Firms attending an international conference on Iraq’s reconstruction in Amman have said security concerns will not stop them from playing a role in Iraq.
“The United States is giving them (Iraqis) a lot of money and we want to be in on that,” said Tom Spencer, vice-president of Business Development at US defence systems firm Kollsman.
“It is just a risk but one that is borne out by the potential profit.”
About 300 companies – mostly from countries that supported the US-led war on Iraq – were represented at the conference attended by US officials in charge of giving out $18.6 billion in US-funded contracts.
Similar conferences have been held in neighbouring Kuwait, and the first $5 billion in new contracts are due to be awarded at a trade fair in Baghdad in March.
Fear of attacks
“The United States is giving them (Iraqis) a lot of money and we want to be in on that. It is just a risk but one that is borne out by the potential profit”
Firms said fear of looting, sabotage and attacks on organisations seen as cooperating with the US occupation and on hotels where foreign contractors stay, were driving up security costs and repair bills.
But many companies are willing to bear those costs in order to have a foothold when the situation eventually stabilises.
The United States opened bidding this week for $5 billion in new contracts to rebuild Iraq, the first in a string of lucrative US-funded deals.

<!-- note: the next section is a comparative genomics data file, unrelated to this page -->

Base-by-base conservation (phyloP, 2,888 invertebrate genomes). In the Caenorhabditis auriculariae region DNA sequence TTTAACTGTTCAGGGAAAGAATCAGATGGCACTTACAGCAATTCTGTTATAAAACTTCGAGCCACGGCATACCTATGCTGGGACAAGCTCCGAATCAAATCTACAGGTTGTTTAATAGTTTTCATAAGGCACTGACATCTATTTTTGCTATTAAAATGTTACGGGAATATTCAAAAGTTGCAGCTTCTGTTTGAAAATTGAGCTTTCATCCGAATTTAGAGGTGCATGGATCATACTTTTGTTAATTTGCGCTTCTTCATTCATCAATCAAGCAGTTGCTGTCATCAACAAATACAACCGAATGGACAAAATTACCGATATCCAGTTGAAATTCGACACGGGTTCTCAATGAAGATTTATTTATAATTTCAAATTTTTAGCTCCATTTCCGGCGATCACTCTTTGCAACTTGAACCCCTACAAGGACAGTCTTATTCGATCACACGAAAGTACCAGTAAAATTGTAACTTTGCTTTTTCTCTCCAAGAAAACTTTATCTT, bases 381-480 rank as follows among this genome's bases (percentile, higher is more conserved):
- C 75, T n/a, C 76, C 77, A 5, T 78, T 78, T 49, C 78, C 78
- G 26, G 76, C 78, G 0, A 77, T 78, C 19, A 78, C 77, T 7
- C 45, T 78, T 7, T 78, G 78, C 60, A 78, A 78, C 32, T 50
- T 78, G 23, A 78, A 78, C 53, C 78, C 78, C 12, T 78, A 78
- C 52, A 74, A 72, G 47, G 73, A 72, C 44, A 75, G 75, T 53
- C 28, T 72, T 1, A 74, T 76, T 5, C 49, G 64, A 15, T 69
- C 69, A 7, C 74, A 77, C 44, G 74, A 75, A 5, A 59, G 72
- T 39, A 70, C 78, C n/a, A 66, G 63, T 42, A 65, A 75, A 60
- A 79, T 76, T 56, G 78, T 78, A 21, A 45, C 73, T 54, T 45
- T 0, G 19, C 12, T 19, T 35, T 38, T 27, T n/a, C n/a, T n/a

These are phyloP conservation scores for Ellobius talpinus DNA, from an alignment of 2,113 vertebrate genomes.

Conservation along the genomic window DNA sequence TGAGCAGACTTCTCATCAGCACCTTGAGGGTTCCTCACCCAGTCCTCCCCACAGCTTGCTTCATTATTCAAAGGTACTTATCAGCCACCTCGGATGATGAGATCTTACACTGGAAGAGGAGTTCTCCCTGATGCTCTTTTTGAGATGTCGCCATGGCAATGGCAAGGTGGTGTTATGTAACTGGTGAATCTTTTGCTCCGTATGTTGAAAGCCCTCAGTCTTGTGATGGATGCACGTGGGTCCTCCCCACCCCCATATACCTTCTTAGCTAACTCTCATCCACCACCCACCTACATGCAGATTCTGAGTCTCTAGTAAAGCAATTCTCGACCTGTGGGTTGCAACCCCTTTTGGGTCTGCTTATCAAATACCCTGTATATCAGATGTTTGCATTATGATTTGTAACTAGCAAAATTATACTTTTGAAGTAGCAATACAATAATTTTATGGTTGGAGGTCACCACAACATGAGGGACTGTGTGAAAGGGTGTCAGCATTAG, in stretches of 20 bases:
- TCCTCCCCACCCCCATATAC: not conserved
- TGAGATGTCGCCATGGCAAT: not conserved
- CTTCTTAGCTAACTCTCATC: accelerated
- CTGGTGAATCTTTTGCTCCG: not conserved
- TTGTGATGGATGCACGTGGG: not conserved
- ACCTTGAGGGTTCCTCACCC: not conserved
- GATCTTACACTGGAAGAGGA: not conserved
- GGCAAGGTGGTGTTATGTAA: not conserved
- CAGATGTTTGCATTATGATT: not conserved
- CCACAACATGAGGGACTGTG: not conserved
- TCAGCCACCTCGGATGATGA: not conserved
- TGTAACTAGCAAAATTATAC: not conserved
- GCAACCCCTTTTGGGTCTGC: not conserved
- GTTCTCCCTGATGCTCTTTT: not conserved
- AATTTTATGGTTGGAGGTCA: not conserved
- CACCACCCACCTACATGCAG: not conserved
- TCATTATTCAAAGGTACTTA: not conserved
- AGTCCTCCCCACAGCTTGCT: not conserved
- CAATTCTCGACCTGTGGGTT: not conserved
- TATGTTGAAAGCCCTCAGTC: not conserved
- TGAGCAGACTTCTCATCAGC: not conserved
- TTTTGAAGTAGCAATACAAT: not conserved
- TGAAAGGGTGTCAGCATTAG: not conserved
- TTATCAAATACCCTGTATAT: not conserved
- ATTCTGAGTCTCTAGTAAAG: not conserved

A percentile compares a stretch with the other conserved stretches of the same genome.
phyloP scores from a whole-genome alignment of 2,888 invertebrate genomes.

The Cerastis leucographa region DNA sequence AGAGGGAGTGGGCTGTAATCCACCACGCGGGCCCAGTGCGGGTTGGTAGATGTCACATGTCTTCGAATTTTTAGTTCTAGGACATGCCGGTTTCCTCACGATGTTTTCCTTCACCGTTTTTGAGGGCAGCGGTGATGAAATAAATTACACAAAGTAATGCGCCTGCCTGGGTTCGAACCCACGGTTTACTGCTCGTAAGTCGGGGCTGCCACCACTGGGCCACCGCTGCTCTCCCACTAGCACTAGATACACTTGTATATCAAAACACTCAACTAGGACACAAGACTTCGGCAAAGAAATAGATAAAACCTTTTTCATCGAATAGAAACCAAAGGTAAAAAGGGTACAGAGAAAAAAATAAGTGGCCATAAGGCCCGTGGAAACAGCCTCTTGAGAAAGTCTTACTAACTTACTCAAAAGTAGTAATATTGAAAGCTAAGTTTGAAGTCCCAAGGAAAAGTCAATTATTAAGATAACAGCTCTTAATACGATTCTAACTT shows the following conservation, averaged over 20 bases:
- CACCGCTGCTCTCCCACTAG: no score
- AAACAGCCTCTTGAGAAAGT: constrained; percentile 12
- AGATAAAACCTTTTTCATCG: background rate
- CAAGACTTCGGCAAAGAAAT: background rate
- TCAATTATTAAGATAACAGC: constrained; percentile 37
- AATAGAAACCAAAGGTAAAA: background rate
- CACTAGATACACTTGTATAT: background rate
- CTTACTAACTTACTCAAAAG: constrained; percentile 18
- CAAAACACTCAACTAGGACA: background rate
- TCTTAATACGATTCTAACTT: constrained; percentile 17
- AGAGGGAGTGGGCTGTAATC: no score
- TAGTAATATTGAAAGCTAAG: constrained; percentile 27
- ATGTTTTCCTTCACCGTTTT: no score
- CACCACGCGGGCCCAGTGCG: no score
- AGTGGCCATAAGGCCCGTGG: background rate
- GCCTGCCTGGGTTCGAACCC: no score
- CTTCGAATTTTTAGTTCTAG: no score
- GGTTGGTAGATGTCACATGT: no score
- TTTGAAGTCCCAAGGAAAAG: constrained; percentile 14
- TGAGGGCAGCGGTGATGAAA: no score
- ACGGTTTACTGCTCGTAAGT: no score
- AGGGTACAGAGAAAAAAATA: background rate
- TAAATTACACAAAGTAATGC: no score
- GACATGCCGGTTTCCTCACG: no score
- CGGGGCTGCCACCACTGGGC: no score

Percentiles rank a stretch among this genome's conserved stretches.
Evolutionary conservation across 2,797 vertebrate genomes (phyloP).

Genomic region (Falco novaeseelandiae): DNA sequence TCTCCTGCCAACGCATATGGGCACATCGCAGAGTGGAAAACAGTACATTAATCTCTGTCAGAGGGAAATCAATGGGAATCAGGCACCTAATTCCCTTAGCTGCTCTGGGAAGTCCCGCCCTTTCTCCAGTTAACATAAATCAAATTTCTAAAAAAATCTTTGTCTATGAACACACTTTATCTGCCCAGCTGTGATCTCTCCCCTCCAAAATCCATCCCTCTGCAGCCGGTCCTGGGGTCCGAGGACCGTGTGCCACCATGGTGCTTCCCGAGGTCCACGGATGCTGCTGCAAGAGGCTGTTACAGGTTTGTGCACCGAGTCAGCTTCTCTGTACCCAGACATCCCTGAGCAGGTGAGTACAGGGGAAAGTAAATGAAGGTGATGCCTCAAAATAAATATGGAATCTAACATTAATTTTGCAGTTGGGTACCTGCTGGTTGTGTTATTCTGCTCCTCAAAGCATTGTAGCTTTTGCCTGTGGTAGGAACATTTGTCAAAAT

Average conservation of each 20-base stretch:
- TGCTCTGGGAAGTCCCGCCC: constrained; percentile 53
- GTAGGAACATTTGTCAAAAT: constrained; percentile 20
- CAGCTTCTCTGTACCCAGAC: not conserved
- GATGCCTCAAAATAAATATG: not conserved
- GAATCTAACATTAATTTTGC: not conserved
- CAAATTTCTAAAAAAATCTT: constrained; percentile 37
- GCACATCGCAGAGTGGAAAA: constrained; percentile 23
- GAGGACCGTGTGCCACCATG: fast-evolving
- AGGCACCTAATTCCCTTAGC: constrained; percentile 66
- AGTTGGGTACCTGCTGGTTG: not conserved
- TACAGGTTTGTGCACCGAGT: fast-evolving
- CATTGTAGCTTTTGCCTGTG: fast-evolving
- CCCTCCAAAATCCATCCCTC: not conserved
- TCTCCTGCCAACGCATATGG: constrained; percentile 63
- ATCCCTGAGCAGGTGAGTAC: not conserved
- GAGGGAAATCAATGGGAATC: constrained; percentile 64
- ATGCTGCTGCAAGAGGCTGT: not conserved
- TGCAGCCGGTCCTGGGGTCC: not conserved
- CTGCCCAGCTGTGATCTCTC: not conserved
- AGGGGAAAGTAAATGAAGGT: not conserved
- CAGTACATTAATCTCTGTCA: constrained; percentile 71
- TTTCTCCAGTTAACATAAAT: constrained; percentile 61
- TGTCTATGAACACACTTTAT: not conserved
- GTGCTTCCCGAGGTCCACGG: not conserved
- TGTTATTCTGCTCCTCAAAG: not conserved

Countries which did not back the war, including France, Germany, Russia and Canada, have been barred from competing.
One French firm exhibited at the conference, but generally German, French and Canadian firms were absent although sub-contracts are open to all. The rest talked “war spoils”.
“Everything in Iraq has to be built from the ground up, which means the current risks are worth the business opportunities that are going to be produced for generations to come,” said James Angelus, president of USI Capital Corps, an emerging markets energy communications group.
For companies considering making their own long term investments in Iraq, legal uncertainties cloud the future.
“Some small companies are taking the risk but at least in the US a lot of large companies want to see what happens when the coalition leaves because a new Iraqi government may suspend or modify the new US regulations to the detriment of foreign investors,” said Ayaz Shaikh, managing partner at global law firm Pillsbury Winthrop.
“Some of these laws give 100% foreign ownership and a succeeding Iraqi authority may be inclined to change that.”
While Iraqi firms worry they are missing out on the big contracts, they say foreign companies who are getting them must work with Iraqi partners if they are to minimise security problems.
“I don’t think any of the foreign companies can work in Iraq without Iraqi companies because of the security situation,” said one Iraqi contractor.
“Iraqi sub-contractors and Iraqi employees are less of a target. They need us.”